Gordon Walters’ Moment
A new survey exhibition of one of New Zealand’s most significant artists, the late Gordon Walters, celebrates painting even as it underlines contemporary anxieties about cultural appropriation.
Gordon Walters is one of New Zealand’s most important abstract artists, best known for his paintings employing the koru – a motif drawn from a number of modes of traditional Māori artistic practice, in particular tā moko (tattooing) and kōwhaiwhai (rafter) painting. While Walters’ working brief was formulaic,
the paintings never are. The first black and white koru were an epic inauguration of an entirely new art: contrapuntal, rhythmic, cumulatively spellbinding, something that preserved a relation with natural origin and bicultural import without describing it. Even in the classic period of the black and white koru (1965 to early 1970s), when Walters was intent on fastening his geometric minimalism, there is more going on than you might expect: a vital, unstable energy, a perpetual dissolution of figure into ground. Despite the rigour and precision there was nothing mechanical about Walters’ process. He first adjusted paper collage mock-ups to intuitively discover the ‘rightness’ of his compositions. While the koru paintings are typically remembered as black and white, Walters actually produced a number in bright dayglo colours, and then came the exceptionally beautiful later koru works with their delicate and complicated grounds of grey halftones, slate and sky blues, custardy yellow ochres, beiges and even light mauves. They have been short-changed in Walters’ critical history and were often viewed as just an (unsatisfactory) aftermath to the primary black and white purism.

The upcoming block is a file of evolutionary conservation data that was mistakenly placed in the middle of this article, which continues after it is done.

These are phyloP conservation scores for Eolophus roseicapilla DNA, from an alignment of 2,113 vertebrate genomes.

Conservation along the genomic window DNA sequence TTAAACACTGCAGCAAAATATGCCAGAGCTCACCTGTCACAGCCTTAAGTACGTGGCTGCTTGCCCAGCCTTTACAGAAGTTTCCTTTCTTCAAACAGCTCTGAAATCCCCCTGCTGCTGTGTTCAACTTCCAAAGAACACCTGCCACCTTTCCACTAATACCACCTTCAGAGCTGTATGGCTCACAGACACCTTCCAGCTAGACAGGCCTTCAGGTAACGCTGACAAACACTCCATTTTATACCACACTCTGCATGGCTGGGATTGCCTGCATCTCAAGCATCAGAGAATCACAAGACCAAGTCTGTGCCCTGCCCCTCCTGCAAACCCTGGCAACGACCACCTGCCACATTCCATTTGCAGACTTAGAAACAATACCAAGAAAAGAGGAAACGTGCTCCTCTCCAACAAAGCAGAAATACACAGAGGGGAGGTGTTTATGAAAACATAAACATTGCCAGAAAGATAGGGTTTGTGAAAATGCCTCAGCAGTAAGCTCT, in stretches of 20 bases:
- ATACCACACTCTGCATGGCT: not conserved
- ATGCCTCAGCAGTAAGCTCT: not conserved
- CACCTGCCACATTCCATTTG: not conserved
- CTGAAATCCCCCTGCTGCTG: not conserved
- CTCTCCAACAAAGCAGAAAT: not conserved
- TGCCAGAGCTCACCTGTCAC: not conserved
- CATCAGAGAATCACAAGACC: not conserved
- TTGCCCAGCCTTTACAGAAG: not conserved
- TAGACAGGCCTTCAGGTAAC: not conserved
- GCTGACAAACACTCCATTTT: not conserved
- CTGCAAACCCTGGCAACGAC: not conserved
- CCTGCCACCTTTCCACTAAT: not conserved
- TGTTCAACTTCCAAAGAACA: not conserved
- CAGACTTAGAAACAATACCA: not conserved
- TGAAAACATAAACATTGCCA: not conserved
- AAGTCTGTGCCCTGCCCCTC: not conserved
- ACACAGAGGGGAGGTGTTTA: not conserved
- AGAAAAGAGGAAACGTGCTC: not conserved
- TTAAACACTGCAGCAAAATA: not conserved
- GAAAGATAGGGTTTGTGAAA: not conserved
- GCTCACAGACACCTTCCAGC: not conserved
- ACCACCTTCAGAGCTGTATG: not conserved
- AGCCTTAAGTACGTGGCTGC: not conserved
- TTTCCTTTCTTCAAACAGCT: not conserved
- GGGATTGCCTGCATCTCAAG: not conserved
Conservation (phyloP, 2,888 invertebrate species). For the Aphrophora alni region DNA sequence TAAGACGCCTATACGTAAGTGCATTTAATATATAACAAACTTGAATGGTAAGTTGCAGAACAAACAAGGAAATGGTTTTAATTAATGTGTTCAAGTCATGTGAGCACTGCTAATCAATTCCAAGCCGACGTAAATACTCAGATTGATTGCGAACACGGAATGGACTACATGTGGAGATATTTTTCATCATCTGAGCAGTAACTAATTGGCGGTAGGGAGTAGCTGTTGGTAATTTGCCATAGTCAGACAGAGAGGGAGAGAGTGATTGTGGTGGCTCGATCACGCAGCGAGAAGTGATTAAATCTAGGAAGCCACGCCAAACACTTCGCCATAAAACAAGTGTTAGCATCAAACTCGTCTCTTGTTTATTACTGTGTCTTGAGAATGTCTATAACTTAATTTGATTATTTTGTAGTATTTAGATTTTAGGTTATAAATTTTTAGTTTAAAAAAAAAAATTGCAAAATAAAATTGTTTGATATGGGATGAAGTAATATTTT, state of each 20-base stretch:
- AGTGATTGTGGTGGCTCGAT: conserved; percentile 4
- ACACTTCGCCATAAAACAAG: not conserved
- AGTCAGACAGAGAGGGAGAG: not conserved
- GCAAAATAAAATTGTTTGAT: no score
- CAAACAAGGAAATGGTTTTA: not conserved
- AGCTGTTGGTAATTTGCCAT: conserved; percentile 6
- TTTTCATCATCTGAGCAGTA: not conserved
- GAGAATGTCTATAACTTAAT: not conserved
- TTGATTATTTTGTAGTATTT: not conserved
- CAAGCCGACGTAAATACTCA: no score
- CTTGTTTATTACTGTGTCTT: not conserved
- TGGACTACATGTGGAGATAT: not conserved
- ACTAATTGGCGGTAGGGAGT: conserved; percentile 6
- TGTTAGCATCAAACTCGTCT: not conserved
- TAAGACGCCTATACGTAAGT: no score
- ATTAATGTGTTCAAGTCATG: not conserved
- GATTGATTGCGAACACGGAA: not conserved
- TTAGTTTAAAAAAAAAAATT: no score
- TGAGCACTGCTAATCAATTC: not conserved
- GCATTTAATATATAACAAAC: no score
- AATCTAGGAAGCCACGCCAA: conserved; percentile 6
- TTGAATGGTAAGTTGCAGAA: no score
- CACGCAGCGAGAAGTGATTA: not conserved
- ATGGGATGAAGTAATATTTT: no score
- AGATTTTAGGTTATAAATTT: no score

Why does Walters feel of the moment? Why does his work seem so potent... Subscribe to read this article in full